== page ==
Modern monster movies and creature features – unless we’re talking certain SyFy/Sci-Fi ventures – are for the most part, a denial of everything that is right with the genre. In our post-post-post modern/post-post-post ironic age, most monster movies are excessively over-the-top and self-aware, or boring as one of M. Night Shamalangadingdong’s later day travesties. At the risk of sounding like a stodgy old-timer, they did it better back in the day.
With that in mind, listed below are 4 black and white monster movies/creature features well worth your time, snark and the alcohol expenditure that is necessary when consuming such a pop culture bonbon. Come for the camp, stay for the cheese:
Creature From the Black Lagoon (1954) – The titular “gill man” falls in love with a prissy woman (grossly overdressed and under-useful for an expedition into the jungle) and attempts to snatch her from the arms of her equally prissy scientist fiance (of dubious sexual orientation) on repeated occasions as said fiance gives half-hearted chase. Highlight: Imagine a paper-mached Esther Williams doing somersaults, barrel rolls and Frankenstein arms in a murky pool on a Hollywood soundstage for roughly 70 minutes and you’ll get the idea.
Attack of the 50 Foot Woman (1958) – Bold feminist statement or misogyny cranked all the way to 11, this wacky tale follows the destructive path of a wealthy, booze-soaked woman who feels the radioactive touch of an otherworldly stranger in the desert and sets about tracking down the traitorous philanderer who broke her heart and left her for dead. Hell hath no fury like a mutant woman scorned. Highlight: That giant, lumpy hand–complete with manicure–as it reaches unsteadily into the windows of its victims. Did studios have a run on paper-mache supplies in the ’50s, or what?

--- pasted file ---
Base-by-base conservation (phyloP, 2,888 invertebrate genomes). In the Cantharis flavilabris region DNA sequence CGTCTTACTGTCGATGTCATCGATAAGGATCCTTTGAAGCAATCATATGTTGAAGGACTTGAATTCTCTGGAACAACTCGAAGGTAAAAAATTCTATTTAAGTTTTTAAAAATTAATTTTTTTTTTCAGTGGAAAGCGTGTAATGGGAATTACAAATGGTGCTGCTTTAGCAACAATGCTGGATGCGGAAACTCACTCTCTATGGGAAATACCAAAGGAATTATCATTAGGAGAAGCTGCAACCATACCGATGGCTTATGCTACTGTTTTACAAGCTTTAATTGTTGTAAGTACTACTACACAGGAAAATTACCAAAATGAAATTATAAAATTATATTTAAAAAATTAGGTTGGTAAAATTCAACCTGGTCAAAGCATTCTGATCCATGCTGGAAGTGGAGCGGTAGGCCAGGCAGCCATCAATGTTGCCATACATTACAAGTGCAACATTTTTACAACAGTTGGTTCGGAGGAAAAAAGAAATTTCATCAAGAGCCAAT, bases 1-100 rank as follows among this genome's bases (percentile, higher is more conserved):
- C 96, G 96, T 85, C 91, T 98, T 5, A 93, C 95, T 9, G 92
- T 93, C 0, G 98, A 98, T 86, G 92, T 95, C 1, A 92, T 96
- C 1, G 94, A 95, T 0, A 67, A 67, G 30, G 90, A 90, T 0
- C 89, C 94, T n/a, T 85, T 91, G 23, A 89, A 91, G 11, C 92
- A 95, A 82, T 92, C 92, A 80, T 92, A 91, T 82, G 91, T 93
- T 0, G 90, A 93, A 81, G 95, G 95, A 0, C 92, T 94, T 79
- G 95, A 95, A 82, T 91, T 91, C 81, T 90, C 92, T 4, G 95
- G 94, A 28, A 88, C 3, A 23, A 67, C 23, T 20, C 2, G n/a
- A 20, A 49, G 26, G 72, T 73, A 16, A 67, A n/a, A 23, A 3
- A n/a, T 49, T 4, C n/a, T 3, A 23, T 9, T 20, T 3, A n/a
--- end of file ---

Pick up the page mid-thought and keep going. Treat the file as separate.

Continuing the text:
Manster (1959) – Oh, eccentric Japanese scientists, laboring away in your hidden mountainside labs experimenting in ways to cure all of humankind’s ails by splicing their genetic codes with those of apes and bats – when will you learn? An entire lair filled with caged and sad-eyed malevolent genetic mutants and you still act surprised when your latest experiment tries to hump your leg off and then beat you to death with it. Highlight: The target of the scientist’s greatest folly is an American newspaper man whose employer routinely sends him around the world to cover interesting events while footing the bill for the finest rooms, food, booze and ass money can buy, all while covering for him with the wife/fiance/incapable-female-whatever back home. When it becomes clear the journo protagonist has gone off the deep-end and has fallen off the radar, rather than chalk it up to one less pink slip to fill out this year, his editor flies halfway around the world to come to his rescue.
Zontar: The Thing from Venus (1966) – Affable space invader propaganda stressing the dangers of having a big imagination, a sense of curiosity and a lack of respect for authority (as demonstrated by spitting in the eye of nature by having an improbably hot wife when you are clearly a “brain”). A socially retarded scientist engages in clandestine satellite signal convos with Zontar, inadvertently inviting the Venusian warlord to decimate the planet, one yokel at a time. Highlight: All the intergalactic flirting unleashes a swarm–OK, swarm is a bit generous; a handful–of tiny robotic flying creatures to do Zontar’s bidding, namely rendering the dullard townsfolk into slightly more animated zombies with a mind-controlling micro-chip implanting bite to the neck. Members of the little army fly and attack actors in captivating 180 degree arcs, almost as if attached to an off-camera stick by fishing line.